"Therefore, since we are surrounded by such a great cloud of witnesses, let us throw off everything that hinders and the sin that so easily entangles. And let us run with perseverance the race marked out for us, 2 fixing our eyes on Jesus, the pioneer and perfecter of faith. For the joy set before him he endured the cross, scorning its shame, and sat down at the right hand of the throne of God. 3 Consider him who endured such opposition from sinners, so that you will not grow weary and lose heart." Hebrews 12:1-2 (NIV) (emphasis mine)
This passage has been running laps in my mind recently. Perhaps initially because of the Easter season and thinking about all Christ endured for me ... instead of me ... because of me.
But it didn't stop there. The passage has now moved on to speak deep truths about something that has recently been plaguing me: shame.
This is a weird season in life right now for me: I'm in a new town, a new house, new work location, new church, making new friends, and soon to have a new name. All of those things are blessings, but also struggles. For me "new" means unfamiliar and uncertain. While I love a good adventure, it also seems to wreak havoc on my security, and in turn my confidence. It feels kinda like this:
Everything seems like a test to prove myself. And according to me, I fail far more than I succeed. I hate it. Not so much the circumstances, but how I seem to be responding to them. And as Hebrews warns, I find I am growing weary and losing heart.
(Those two words are always the game changers.) I must "consider Him" as Hebrews instructs.
When those verses popped into my mind yet again this morning, the spotlight seemed to be on the phrase "scorning its shame." What does that even mean? I must confess I don't use the word "scorn" much. So I looked it up.
And here are a few of the synonyms:
disdain; mock; scoff at; laugh at; dismiss
Ok, enough with the etymology lesson. What's the point?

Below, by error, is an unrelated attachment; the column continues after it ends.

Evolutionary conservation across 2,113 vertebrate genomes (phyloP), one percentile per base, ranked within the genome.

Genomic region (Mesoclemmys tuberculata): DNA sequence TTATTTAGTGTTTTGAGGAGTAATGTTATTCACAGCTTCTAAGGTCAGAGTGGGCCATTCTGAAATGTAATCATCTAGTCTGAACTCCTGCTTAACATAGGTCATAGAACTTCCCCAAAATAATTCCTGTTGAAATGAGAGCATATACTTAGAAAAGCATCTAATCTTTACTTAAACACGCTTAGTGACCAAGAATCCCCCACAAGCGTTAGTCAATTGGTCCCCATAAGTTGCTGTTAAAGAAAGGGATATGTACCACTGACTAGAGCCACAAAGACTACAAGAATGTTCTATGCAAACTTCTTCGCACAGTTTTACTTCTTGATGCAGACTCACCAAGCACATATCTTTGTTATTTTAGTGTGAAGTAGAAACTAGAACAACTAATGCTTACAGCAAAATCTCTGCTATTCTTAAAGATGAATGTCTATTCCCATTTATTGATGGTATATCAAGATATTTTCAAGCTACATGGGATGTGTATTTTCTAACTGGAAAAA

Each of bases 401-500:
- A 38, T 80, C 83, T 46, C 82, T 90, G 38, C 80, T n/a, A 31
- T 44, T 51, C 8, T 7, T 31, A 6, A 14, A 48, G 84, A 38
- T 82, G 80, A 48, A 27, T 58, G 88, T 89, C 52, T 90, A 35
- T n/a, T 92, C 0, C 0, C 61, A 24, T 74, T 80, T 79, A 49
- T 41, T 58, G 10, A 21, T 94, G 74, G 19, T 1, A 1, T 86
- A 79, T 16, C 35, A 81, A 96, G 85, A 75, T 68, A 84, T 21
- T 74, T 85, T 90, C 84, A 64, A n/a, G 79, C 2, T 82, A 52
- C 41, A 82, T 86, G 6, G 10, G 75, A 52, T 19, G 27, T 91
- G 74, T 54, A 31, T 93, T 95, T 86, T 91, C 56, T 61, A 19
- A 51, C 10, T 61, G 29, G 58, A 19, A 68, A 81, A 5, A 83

God used Merriam-Webster to teach me something.
These definitions and synonyms paint an interesting picture of Jesus' reaction and response to his difficulties. He was unjustly accused and was being put to death in the cruelest, most embarrassing way: tortured, stripped, and nailed to a cross for the world to see. It was intended to be a shameful fate. But it was not for Him.
The Bible says He not only endured it, He embraced it and willingly allowed Himself to suffer that way. And the shame that should have accompanied it? Well, He mocked it, scoffed and laughed at it, dismissed it.
Jesus. Shamed. The. Shame.
He refused to let it define Him or defeat Him. He blew it off like it had absolutely no power over Him. How? Because His self-worth was not based on any of the things that were being said or done. It was secure in the unconditional love of the Father.
I realized Jesus didn't just defeat death.
He defeated shame.
I don't seem to have any problem embracing the idea that I will get to live forever in the presence of God. After all, Jesus defeated death. It holds no power over me.
Now it's time to embrace the idea that I can also live in the security of God. After all, Jesus also defeated shame. It holds no power over me either.
Thank You, Jesus, for all You endured, for all you accomplished. Help me to receive the FULL benefit of that labor of love: to be free from the punishment of sin, to receive Your grace and mercy, and to live a life free from shame. I am unconditionally loved. Period.
Amen and amen.